Quote Message: What we're after is a tariff-free arrangement, that's the aim, but if we can't have one then we will have to design our strategy accordingly, which is why we've said: no deal is better than a bad deal."
  7. Listen: Davis on '100 pages' of Brexit detail

    Today Programme

    BBC Radio 4

    Video content

    Video caption: David Davis says the Conservative Party has a detailed plan for Brexit
  8. David Davis: Successful Brexit means a successful economy

    Today Programme

    BBC Radio 4

    David Davis

    Brexit Secretary David Davis tells Today that "polls are very unreliable" after recent election polling show Labour cutting the Conservatives' lead.

    Responding to Angela Rayner's comment that "Brexit is happening", Mr Davis says the real question is "how it happens".

    He says: "A successful Brexit will give you the scope for a successful economic strategy, which will then give you the money to pay for good public services."

    Mr Davis tells Today Ms Rayner set out "an incredibly naive view of how the Europeans are going to play this".

    "We’re going to have to be quite tough with them I’m afraid," he adds.

  9. Pic: Baking in Bermondsey - Farron starts the day early

    Simon Hughes and Tim Farron
  10. What might 'no deal' look like?

    Euros

    Theresa May has insisted that "no deal is better than a bad deal" when it comes to Brexit. Angela Rayner disputed this on Today, arguing that "no deal is a bad deal".

    But what might "no deal" look like? Some helpful colleagues have attempted to thrash it out - looking at issues like money, borders, red tape, and the rights of expats and holidaymakers.

  11. Shadow education secretary says childcare policy will 'pay for itself'

    Today Programme

    BBC Radio 4

    Angela Rayner turns to Labour's plan to extend free childcare provision to all two to four-year-olds in England.

    She describes "£2.7bn of capital investment over the Parliament" to create more places, and "a further £4.8bn a year to bring in the extended free childcare offer, and half a billion to reverse the damaging cuts that have already taken place to our flagship Sure Start centre programme".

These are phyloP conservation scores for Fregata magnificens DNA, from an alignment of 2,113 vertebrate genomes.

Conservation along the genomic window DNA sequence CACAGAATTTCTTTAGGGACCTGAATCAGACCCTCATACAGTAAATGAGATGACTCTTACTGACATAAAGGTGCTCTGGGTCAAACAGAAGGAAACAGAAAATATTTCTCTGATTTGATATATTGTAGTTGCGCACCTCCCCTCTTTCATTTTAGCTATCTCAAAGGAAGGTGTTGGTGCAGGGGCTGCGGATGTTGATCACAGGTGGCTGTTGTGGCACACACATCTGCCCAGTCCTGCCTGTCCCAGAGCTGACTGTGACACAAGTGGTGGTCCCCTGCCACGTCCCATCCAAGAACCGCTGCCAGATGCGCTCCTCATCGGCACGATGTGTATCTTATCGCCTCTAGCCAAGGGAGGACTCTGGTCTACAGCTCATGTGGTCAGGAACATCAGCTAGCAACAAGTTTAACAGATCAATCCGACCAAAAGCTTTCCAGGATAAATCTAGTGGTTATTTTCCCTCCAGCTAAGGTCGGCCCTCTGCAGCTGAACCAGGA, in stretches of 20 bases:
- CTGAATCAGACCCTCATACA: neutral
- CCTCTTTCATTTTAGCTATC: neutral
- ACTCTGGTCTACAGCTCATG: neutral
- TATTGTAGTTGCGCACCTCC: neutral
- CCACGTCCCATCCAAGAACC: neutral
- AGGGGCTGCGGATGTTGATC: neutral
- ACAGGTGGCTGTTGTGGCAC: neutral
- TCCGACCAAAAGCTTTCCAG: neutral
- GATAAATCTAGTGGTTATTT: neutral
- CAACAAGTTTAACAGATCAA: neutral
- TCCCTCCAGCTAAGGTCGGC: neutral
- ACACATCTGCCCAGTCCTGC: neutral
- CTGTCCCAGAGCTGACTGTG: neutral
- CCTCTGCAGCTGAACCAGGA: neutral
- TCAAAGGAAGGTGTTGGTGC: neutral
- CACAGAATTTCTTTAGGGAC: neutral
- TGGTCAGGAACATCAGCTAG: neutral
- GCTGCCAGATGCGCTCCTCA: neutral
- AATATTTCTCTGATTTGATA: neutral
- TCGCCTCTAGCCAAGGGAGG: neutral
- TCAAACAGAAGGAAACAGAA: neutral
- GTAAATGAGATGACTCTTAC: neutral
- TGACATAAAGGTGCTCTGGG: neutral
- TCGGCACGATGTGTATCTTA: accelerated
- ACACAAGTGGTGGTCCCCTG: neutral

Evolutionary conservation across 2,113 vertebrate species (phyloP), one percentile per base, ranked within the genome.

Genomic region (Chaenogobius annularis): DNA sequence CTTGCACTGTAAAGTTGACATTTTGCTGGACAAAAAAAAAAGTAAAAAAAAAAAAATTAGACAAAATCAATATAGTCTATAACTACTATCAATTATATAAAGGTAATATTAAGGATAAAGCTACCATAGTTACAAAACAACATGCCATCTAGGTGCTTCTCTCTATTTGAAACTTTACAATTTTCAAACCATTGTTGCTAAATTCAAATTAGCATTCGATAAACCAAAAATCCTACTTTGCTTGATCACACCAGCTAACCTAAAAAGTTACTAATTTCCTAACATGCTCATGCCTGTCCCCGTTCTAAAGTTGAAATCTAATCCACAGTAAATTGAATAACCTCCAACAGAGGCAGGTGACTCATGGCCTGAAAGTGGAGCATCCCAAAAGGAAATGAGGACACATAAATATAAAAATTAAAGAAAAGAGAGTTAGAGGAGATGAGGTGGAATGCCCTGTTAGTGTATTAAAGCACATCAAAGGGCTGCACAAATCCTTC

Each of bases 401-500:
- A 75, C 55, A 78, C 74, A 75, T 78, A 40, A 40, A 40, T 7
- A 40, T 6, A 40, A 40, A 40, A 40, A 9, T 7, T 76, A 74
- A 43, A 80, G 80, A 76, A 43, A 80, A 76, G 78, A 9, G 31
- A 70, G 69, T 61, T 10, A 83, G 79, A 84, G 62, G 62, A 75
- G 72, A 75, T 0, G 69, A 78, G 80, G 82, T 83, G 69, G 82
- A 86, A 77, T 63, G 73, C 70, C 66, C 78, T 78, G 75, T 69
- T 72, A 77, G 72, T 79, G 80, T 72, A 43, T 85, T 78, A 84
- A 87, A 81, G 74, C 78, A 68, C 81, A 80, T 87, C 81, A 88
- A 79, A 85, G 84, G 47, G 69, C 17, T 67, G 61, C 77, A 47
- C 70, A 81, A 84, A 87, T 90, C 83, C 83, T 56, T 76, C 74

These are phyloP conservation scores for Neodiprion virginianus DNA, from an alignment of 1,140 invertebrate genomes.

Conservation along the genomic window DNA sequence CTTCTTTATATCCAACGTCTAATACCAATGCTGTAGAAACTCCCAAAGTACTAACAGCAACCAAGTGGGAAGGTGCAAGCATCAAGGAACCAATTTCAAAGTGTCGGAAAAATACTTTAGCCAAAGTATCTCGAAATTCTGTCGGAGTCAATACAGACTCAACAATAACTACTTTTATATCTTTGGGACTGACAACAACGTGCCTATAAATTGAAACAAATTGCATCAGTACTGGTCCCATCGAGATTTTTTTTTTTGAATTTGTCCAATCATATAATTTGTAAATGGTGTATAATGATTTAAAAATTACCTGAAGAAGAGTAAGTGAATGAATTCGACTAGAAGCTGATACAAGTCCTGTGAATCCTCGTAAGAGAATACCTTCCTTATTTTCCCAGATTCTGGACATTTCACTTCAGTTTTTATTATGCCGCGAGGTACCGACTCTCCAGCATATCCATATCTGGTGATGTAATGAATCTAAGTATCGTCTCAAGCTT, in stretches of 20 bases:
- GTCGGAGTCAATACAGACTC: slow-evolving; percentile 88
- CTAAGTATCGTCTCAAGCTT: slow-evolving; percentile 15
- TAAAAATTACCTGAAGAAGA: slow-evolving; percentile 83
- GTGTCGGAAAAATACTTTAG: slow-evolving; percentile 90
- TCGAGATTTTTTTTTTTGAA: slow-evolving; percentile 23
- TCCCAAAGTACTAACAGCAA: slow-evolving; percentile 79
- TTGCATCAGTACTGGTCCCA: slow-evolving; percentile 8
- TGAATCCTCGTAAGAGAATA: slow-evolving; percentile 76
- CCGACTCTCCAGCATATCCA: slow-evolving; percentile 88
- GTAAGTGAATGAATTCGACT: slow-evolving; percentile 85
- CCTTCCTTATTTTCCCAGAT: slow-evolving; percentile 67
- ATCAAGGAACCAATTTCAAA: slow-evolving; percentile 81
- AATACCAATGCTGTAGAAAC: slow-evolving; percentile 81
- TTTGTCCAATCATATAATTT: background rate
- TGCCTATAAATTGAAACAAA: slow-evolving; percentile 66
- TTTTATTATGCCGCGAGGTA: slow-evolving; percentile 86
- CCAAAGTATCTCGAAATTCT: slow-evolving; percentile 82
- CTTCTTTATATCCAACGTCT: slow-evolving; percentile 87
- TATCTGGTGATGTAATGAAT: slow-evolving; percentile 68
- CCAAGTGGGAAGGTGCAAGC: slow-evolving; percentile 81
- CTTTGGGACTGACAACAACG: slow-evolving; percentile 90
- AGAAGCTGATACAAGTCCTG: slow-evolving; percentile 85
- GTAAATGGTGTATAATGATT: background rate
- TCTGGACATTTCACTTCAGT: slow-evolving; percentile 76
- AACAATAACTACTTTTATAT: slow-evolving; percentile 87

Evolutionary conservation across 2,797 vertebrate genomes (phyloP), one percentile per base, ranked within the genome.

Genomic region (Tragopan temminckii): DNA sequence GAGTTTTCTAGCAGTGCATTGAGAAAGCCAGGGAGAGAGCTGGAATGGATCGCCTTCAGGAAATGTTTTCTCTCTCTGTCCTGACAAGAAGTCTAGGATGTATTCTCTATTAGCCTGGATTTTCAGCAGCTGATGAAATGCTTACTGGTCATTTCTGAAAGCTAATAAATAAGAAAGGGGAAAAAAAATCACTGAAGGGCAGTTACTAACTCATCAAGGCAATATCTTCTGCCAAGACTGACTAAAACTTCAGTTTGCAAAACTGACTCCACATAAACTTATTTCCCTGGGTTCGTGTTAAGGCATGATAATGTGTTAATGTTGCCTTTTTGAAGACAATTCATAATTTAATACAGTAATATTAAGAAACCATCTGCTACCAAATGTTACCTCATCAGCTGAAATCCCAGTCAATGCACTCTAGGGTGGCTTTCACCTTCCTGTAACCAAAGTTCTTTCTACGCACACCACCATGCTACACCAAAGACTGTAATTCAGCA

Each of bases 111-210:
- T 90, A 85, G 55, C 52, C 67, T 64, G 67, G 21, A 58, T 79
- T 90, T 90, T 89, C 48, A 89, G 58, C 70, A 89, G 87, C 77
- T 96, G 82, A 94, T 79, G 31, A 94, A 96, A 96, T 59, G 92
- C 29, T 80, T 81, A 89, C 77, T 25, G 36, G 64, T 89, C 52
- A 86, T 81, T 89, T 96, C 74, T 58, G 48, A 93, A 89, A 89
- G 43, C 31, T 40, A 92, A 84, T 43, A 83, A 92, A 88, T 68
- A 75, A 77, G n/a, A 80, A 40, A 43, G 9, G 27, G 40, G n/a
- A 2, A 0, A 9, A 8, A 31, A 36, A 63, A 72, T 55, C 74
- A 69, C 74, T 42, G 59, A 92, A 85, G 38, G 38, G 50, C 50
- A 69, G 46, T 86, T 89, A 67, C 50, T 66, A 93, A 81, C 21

Ms Rayner argues that the system would allow more women to enter the workplace and "GDP could go up by as much as 10% - so it will pay for itself".

    She adds: "It will transform Britain. It has a massive net benefit."

  12. May 'making us look like ogres across Europe'

    Today Programme

    BBC Radio 4

    Angela Rayner

    Shadow education secretary Angela Rayner tells Today that Labour wants to focus on the domestic agenda, while Theresa May just repeats that "Brexit means Brexit".

    "The world is moving on," Ms Rayner says. "We know that Brexit is happening."

    She claims that Mrs May called an election in the hope of securing a big majority in order to continue "ideological attacks on our education and health service... That's why we're talking about the domestic agenda".

    However, Ms Rayner does have time to attack the PM's approach to Brexit:

    "Saying you're going to be a bloody difficult woman right at the start of negotiations tends to make sure that do get a bad deal," she says.

    Quote Message: Negotiation is a dialogue between two parties and unfortunately, Theresa May, in the way she's handled it, has made us look like ogres across Europe."
  13. Listen: SNP deputy leader on immigration

    Today Programme

    BBC Radio 4

    Video content

    Video caption: Angus Robertson warns against the Tories' 'restrictive' immigration policy